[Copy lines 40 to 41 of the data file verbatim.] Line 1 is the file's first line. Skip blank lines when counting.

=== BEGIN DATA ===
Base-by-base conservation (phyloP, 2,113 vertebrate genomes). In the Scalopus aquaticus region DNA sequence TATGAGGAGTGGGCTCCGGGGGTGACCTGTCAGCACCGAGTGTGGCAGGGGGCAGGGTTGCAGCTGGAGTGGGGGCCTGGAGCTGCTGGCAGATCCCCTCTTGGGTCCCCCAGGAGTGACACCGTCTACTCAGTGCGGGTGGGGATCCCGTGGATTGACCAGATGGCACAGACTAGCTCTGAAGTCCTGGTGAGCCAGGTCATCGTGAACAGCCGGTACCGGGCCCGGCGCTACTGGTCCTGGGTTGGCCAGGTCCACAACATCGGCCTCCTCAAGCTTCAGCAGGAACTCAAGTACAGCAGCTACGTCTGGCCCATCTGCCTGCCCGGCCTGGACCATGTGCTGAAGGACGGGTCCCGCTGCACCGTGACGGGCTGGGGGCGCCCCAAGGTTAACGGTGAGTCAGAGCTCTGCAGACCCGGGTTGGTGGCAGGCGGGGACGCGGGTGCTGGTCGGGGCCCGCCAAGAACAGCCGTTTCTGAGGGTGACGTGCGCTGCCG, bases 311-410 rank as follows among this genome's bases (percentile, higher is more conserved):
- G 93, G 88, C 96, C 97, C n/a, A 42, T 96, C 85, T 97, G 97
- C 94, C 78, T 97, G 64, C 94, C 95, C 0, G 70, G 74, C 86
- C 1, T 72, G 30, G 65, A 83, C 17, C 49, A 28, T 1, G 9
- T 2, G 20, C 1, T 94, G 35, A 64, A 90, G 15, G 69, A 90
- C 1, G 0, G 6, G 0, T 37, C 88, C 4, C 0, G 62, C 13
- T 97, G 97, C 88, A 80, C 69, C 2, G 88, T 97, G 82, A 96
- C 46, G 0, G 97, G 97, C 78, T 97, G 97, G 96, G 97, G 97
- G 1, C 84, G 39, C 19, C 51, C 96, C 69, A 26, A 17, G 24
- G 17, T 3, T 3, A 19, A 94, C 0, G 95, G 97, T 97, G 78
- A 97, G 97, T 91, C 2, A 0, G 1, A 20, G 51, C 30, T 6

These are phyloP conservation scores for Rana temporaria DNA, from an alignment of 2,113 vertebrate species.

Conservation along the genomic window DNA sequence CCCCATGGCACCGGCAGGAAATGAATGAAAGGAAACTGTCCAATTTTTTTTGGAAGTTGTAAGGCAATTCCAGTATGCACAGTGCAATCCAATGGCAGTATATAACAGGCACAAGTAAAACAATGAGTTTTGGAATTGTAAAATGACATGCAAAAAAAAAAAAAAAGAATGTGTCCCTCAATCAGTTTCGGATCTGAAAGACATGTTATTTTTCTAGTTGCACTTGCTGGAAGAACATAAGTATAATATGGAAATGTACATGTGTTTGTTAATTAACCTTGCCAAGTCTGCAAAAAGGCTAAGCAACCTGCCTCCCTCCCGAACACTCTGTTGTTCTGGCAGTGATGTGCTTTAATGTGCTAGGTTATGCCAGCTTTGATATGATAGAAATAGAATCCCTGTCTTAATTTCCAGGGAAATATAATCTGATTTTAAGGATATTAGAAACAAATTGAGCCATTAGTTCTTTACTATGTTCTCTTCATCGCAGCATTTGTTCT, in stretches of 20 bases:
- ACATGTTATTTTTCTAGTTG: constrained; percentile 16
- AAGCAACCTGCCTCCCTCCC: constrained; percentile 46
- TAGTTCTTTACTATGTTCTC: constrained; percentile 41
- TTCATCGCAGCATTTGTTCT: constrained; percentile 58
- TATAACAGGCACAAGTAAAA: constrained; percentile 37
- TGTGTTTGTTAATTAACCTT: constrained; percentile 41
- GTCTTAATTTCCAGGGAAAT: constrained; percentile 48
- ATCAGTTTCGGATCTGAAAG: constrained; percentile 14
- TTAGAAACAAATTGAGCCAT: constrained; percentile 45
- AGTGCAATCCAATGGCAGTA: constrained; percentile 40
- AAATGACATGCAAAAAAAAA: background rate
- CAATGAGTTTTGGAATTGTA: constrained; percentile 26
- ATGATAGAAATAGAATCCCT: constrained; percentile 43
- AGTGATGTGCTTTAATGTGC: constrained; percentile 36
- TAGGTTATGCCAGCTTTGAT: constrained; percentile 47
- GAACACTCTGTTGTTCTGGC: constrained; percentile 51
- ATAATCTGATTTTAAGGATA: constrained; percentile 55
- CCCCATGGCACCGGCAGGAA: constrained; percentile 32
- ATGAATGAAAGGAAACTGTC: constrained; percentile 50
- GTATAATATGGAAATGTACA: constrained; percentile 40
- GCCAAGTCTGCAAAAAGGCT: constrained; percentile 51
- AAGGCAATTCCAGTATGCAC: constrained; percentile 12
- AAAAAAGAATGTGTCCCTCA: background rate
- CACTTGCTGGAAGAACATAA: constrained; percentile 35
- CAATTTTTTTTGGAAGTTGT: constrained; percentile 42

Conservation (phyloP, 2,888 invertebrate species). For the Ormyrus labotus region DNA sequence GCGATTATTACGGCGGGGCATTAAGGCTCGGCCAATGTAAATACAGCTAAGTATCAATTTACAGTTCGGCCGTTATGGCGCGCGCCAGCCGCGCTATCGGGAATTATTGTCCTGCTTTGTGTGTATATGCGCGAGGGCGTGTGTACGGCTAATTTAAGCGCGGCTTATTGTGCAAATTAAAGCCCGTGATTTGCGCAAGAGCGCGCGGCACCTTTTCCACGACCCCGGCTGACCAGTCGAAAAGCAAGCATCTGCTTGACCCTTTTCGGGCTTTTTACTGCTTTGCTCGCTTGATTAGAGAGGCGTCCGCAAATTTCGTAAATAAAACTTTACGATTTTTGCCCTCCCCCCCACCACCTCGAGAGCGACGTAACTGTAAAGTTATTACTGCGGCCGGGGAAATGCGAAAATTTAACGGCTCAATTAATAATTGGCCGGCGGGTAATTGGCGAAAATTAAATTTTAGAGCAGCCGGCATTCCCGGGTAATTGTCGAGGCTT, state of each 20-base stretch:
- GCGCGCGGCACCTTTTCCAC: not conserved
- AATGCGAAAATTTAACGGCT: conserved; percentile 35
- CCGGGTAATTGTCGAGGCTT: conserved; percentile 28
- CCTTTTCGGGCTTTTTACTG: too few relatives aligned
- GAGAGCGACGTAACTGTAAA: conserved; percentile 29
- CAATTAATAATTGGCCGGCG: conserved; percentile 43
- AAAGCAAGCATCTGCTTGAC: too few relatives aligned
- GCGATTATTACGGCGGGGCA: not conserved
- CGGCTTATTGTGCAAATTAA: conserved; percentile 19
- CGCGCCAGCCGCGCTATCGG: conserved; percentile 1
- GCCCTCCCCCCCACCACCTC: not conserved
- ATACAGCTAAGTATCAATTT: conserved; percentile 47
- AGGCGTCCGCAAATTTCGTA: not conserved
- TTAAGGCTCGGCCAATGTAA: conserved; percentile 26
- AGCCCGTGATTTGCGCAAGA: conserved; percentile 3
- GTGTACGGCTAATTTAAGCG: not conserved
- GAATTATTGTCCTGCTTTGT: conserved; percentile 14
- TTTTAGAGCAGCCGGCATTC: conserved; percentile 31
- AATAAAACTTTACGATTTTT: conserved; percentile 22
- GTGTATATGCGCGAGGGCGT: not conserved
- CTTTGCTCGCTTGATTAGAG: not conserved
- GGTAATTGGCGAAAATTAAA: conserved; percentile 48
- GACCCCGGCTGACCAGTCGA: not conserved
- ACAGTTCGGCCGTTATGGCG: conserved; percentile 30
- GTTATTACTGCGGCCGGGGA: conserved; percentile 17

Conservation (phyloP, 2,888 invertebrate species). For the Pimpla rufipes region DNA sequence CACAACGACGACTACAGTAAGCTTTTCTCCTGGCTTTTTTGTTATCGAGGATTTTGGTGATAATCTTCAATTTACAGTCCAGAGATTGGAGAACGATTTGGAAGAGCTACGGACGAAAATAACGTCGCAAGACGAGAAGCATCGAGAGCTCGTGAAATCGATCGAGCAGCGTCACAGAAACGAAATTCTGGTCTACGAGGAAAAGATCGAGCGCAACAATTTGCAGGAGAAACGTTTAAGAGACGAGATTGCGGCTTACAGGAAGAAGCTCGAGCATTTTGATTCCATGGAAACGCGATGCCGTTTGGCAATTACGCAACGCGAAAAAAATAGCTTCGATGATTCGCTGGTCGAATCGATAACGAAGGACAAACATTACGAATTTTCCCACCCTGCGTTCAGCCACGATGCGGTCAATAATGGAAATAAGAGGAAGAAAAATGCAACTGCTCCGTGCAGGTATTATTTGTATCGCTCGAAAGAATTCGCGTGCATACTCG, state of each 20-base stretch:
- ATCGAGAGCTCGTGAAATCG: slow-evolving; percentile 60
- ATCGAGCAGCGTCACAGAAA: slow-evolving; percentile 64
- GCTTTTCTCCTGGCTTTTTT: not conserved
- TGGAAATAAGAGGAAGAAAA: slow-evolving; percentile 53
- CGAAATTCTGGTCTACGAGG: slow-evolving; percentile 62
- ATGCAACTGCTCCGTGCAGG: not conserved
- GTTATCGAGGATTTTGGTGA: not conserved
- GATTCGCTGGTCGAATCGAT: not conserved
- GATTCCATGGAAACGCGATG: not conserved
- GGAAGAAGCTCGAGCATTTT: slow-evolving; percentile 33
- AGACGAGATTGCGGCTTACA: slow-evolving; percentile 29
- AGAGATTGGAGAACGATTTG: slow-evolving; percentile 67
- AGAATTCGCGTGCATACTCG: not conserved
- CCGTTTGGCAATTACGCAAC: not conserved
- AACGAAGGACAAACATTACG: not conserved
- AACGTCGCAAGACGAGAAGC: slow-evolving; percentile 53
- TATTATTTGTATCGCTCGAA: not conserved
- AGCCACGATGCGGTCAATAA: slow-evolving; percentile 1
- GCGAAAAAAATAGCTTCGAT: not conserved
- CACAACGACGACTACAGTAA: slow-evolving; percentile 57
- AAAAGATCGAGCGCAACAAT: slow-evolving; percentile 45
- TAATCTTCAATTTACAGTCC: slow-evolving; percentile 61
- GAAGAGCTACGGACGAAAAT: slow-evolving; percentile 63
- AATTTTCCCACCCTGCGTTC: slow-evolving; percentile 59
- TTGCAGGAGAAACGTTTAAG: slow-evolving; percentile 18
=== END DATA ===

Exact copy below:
- GCGCGCGGCACCTTTTCCAC: not conserved
- AATGCGAAAATTTAACGGCT: conserved; percentile 35